Pimento Cheese: It's A Southern Thing
Two of my favorite words are "comfort" and "food." Put them together and it's magic, just like the simple blend of cheese, mayonnaise and sweet peppers known across the South as pimento cheese.
Like most Southerners, I grew up with pimento cheese spread — from the soulless, processed stuff sold in supermarkets to the wonderful, chunky and flavorful varieties made at home.
There is no need to go down the highly processed path to store-bought pimento cheese, which features an unnaturally fluorescent-orange coloring and slimy consistency.
The recipe for most pimento consists of mixing just six or so ingredients. Typically, it includes sharp cheddar cheese, mayonnaise, pimentos and some simple seasoning, such as salt and pepper. Common variations on the recipe include the addition of onions, cream cheese, garlic or Monterey jack cheese.
The manufactured variety can have 30 or more components, including things such as "American cheese imitation" and corn syrup. Yet for all their extra ingredients, the supermarket tubs of pimento spread are bland, with nothing of the sharp character found in homemade recipes.
Pimento cheese is so ingrained in the lives of many Southerners that we don't realize our passion for the stuff doesn't exist outside the region. Call me provincial, but I was shocked (shocked!) when I learned that everyday people from Boston to San Diego don't slap pimento cheese on bread for a quick lunch, or slather it across their burgers for a decadent treat.
While its origins are somewhat murky, it became widely accepted and available sometime in the early 1900s, after a period of development and incubation on Southern farms.
Perhaps the most "national" exposure pimento cheese receives is its yearly appearance as a popular sandwich choice at the Masters golf tournament in Augusta, Ga., where I lived as a very young boy.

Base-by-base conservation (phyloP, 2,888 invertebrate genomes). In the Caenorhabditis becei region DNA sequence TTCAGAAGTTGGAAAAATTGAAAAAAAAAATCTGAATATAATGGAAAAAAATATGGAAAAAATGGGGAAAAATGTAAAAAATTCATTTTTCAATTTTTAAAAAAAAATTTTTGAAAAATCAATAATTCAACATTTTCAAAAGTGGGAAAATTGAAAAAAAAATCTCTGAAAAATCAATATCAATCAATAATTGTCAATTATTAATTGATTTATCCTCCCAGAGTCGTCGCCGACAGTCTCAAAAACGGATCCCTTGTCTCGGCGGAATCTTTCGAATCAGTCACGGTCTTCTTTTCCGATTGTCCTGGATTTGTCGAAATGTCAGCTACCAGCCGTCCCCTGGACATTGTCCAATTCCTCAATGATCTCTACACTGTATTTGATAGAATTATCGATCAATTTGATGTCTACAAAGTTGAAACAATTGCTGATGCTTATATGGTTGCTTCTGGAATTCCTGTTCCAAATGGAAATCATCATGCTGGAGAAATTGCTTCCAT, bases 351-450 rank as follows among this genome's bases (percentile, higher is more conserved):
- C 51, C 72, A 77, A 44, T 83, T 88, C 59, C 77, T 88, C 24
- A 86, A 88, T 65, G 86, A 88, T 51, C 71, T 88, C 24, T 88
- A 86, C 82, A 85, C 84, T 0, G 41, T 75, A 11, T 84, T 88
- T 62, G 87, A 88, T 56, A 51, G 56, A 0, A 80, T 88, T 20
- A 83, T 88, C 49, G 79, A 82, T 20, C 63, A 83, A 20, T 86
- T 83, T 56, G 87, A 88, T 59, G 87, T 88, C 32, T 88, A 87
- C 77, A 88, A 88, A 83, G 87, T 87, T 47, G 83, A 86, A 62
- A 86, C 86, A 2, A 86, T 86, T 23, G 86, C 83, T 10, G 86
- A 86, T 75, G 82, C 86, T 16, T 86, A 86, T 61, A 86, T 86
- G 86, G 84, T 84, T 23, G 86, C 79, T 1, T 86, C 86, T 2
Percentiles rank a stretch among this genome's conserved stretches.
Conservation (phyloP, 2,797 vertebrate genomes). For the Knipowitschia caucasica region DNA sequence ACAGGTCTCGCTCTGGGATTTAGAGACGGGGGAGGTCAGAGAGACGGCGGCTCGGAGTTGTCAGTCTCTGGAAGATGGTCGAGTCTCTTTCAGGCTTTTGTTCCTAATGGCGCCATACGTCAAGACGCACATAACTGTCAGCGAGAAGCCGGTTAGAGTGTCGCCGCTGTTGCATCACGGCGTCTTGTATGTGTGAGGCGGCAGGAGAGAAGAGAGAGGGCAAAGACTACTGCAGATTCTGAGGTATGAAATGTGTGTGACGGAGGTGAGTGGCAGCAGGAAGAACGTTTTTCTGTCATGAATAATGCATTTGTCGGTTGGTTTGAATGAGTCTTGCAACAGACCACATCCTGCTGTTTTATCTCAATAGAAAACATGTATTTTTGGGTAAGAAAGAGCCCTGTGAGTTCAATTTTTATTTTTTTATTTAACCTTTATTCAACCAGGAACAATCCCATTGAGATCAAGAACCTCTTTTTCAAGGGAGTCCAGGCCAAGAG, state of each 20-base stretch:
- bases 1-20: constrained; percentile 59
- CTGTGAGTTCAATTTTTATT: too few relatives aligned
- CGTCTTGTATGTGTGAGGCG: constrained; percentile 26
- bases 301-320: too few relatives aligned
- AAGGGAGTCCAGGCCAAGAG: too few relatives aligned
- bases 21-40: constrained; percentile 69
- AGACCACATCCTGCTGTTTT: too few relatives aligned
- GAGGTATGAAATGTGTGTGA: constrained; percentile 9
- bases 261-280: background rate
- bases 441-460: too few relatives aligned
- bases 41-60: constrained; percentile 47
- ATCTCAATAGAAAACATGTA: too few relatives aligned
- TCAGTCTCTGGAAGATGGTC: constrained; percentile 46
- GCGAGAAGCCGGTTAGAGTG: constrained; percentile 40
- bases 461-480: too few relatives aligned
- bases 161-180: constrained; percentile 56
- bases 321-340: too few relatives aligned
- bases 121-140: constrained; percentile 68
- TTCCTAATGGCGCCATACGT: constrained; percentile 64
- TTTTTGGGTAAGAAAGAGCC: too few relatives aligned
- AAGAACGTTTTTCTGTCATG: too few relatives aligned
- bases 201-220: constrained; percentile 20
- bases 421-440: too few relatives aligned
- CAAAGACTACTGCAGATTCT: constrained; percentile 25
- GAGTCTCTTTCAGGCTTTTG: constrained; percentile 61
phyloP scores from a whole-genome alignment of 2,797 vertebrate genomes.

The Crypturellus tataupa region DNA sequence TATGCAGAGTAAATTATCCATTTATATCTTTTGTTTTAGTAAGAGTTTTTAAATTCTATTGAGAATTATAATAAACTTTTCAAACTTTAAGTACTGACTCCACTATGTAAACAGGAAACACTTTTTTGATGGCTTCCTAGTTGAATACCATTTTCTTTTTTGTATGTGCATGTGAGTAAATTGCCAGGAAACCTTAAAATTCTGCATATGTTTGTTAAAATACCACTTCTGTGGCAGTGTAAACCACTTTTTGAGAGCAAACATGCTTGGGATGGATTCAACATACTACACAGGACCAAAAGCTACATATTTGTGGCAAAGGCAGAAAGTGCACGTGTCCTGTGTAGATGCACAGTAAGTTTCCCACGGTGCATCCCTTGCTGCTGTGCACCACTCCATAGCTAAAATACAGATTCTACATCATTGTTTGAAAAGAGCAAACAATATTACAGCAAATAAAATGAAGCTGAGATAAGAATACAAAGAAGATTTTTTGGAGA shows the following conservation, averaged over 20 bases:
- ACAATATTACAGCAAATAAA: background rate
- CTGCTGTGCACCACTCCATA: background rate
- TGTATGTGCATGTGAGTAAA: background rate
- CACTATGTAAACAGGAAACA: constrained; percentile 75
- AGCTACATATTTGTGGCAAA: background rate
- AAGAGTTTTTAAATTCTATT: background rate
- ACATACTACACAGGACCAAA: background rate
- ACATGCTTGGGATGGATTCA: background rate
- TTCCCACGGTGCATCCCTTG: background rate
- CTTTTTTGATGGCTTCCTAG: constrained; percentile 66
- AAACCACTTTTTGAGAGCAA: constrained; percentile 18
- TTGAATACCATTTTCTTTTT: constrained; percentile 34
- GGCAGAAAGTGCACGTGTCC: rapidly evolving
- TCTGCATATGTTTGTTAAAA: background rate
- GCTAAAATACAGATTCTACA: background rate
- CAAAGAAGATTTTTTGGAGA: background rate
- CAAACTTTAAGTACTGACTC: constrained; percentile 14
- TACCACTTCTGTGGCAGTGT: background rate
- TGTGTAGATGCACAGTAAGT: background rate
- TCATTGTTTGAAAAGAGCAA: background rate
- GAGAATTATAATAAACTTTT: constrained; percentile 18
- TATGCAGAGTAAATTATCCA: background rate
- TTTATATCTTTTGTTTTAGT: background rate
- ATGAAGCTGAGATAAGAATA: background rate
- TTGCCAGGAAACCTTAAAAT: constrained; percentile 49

The beloved pimento-cheese sandwich is typically served on cheap white bread. It's a quick fix for children busy with play on a summer's day. And it's a staple at after-church potlucks.
But there are many more ways to enjoy pimento cheese, such as spread on celery or crackers for a quick hors d'oeuvre or as a quick way to add life to grits and baked potatoes.
In Atlanta, where I grew up, it's famously used as a topping on hot dogs and hamburgers at The Varsity fast food restaurant. Eating chili cheese dogs at the local institution is a tradition passed down from one generation to the next. Atlanta's Vortex Bar and Grill offers a more modern take on the pimento cheeseburger: giant pub burgers washed down with beer.
But you don't have to travel down South to enjoy authentic pimento cheese: Its basic ingredients are readily available everywhere, and it's a cinch to make. It can take as little as 15 minutes to go from inspiration to completed dish.
In the early 1970s, a friend in Augusta gave my mother the somewhat unconventional recipe that we've been using ever since. This recipe includes the common variations of garlic and Monterey jack cheese, as well as the less common use of dill pickles.
While it's the taste that keeps me coming back to pimento cheese, it was the process of making it that first hooked me.
Today, most people just throw the ingredients in a food processor. It's brutally efficient and makes a good cheese mixture.
But when I started making pimento cheese, we used a hand-crank meat grinder that clamped onto the side of a counter. Feeding the ingredients into that little mechanical beast was the kind of destructive thrill that all little boys enjoy. The cheeses mashed together into a unified paste, while the pickles and garlic crunched and snapped like sounds from a horror movie.
Although I've consigned the thrill of grinding up the ingredients by hand to the same mental department where memories of three-week summer trips to the beach are kept, I am still, after all these years, still enjoying the garlic-spiked taste of our pimento cheese.
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